We have now gone back 1000 years and find ourselves in a small village of the Middle Ages. The wooden houses in which people lived have been reconstructed by archaeologists based on ground finds. In our village you will find the various types of houses – as they might have looked.
Your path through the village leads you past our gardens, which were not usual in their form back then. Herbal healers and other healers looked for their leaves, twigs and herbs in the wider surroundings, but did not disclose the location. Only when monasteries emerged were healing and toxic plants, medicinal plants planted and cultivated in the monastery gardens.
The village consists of 6 huts and a boathouse, the Naust, which served as a winter storeroom for our boats.
Wood for house-building was cut from autumn to the start of winter because at that time it had better protection against fungal decay and thus a better quality due to the sap resting in the wood.
The wooden trunks were processed immediately because they could be better split with the axe in a fresh condition than stored wood. Fractures on drying the wood were insignificant when building houses.
At that time oak trees were preferred for house-building, because this wood is hard but also elastic. Oakwood is extremely weather-resistant, but even oak posts can decompose near to the ground after 20-30 years due to the effect of the change from summer to winter.
Five of the houses are built in post construction form like the house to the left in front of you.
The solidity of this construction is provided by the frame deals all round at the bottom, and by anchor beams which bear the weight of the ceiling, a so-called couple roof which means you don’t need any other supports inside the house. You could also install planks on top of the all-round anchor beams providing additional space for items which need dry storage. Furnishing in the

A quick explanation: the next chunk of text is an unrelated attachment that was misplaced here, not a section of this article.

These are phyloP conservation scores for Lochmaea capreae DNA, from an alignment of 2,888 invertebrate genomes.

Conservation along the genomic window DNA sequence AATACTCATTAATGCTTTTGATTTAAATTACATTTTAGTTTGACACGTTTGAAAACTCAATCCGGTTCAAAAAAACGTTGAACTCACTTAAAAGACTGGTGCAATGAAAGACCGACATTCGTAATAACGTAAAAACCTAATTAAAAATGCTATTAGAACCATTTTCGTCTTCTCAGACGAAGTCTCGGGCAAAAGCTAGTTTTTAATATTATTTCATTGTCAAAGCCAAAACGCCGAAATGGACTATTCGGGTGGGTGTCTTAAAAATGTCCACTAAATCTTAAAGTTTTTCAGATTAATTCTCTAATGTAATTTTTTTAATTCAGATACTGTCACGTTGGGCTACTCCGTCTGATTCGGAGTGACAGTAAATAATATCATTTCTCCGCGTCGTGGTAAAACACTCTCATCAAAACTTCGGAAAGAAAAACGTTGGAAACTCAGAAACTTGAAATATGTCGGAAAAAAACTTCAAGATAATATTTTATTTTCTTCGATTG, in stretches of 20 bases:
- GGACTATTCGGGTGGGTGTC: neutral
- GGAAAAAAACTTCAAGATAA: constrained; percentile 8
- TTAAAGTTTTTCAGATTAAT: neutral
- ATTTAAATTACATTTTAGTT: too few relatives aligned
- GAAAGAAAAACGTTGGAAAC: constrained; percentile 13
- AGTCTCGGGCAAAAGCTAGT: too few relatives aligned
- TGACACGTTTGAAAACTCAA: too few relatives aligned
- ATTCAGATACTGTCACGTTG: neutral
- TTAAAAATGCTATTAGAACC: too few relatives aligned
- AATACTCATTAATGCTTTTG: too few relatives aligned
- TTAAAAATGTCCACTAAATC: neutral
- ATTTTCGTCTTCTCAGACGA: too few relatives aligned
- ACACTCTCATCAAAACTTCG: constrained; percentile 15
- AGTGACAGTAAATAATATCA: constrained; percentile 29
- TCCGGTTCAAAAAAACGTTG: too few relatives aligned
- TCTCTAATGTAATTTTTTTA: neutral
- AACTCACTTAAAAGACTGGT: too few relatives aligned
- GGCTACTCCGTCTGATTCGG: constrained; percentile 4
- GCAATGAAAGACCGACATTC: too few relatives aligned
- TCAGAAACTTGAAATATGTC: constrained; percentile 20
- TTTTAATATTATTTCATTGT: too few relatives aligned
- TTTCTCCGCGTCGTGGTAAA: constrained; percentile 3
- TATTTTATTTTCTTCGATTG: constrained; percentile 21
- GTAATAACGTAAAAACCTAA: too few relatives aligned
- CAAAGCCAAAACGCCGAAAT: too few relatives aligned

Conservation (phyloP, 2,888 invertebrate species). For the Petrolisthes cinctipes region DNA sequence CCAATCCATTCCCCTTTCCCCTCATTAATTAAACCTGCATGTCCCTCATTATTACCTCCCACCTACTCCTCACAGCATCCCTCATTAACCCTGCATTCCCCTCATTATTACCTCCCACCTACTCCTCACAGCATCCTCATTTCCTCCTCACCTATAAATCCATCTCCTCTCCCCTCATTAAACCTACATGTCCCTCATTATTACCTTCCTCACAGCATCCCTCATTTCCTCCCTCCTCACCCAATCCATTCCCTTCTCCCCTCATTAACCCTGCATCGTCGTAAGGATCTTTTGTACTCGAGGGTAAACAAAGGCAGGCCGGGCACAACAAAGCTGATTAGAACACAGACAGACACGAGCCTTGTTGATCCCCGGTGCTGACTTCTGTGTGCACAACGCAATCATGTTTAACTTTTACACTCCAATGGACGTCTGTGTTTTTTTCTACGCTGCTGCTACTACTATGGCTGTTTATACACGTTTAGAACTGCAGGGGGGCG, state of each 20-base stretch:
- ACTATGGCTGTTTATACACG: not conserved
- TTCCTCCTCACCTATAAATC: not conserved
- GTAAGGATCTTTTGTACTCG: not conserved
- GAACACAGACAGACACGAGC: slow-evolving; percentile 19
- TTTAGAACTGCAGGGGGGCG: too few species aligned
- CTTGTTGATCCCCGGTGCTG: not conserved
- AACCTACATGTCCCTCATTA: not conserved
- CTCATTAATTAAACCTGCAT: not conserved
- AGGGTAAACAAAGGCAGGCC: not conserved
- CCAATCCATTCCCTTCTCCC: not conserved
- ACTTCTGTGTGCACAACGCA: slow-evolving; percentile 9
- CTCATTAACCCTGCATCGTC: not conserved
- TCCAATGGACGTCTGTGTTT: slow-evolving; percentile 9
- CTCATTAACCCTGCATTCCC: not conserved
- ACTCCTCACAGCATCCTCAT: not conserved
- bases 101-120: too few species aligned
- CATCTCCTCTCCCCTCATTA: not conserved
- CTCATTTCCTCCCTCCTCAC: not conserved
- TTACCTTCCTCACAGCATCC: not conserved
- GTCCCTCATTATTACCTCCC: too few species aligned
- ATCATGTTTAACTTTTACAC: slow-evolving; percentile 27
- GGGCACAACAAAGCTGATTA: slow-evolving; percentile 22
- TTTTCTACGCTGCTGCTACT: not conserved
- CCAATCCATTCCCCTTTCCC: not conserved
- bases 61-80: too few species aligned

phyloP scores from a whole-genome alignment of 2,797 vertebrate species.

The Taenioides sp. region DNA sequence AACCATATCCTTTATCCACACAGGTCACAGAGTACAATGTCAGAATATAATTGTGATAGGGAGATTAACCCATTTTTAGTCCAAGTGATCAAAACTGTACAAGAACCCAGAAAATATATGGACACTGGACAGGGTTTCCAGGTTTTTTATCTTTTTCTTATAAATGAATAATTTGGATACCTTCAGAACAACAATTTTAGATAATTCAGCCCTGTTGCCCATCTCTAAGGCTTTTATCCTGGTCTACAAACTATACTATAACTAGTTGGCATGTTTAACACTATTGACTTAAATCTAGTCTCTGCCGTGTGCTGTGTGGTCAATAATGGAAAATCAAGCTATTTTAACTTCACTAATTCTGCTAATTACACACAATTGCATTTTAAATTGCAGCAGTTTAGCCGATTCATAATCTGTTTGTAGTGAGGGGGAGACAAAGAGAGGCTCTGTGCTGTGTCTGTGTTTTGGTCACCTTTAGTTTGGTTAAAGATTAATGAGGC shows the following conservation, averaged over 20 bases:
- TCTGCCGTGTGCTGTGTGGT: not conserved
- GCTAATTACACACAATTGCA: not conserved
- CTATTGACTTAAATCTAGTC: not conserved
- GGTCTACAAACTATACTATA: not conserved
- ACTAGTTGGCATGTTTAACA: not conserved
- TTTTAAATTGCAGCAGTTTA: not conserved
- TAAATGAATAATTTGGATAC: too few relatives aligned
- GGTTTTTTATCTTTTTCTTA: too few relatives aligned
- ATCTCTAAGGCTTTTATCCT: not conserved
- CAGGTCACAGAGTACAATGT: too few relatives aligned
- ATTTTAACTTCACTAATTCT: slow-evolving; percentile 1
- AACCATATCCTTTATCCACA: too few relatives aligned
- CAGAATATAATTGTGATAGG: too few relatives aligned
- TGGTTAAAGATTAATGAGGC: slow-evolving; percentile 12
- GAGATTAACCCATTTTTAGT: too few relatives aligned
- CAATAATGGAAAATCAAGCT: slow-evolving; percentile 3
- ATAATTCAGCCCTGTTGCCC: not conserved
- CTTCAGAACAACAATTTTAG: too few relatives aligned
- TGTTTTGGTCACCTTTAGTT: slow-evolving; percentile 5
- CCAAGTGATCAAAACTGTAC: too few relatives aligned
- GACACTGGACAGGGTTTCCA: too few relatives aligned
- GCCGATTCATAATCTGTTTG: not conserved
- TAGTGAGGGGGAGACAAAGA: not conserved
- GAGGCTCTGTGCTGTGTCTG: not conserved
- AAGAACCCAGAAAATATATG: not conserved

house includes simple tables, benches and chairs whose tops are planed boards and the legs are made of thick branches.
The walls of the neighboring white house, in contrast to all the other houses, are made of braided osier stakes, like our garden fences. Clay was then mixed with horse dung and straw and pasted onto the wall. The walls had a lime coating as protection against the rain. Inside the house you can see fishing rods used 1000 years ago.
At the village square you see two other houses. The house to the right is the weaver’s house.
There is a loom as used by the Slavs. The tension of the warp thread is achieved using small sandbags attached in bundles at the bottom. The finished fabric is rolled together upwards. The threads spun from sheep wool were dyed using plants.
In the next house, a carpenter has moved in. The most important tools of the carpenter included a wood turning lathe and a clamping bench. Here the carpenter could clamp wooden pieces so that he could use both hands to work the wood, in order to make spoons and other items.
The two houses at the front on the harbor jetty are made of oak-wood. A merchant and a rope-maker live here. The roofs are thatched, a material still used today in our region on account of its heat-insulating features. The roof shingles on the other roofs are made of larch-wood.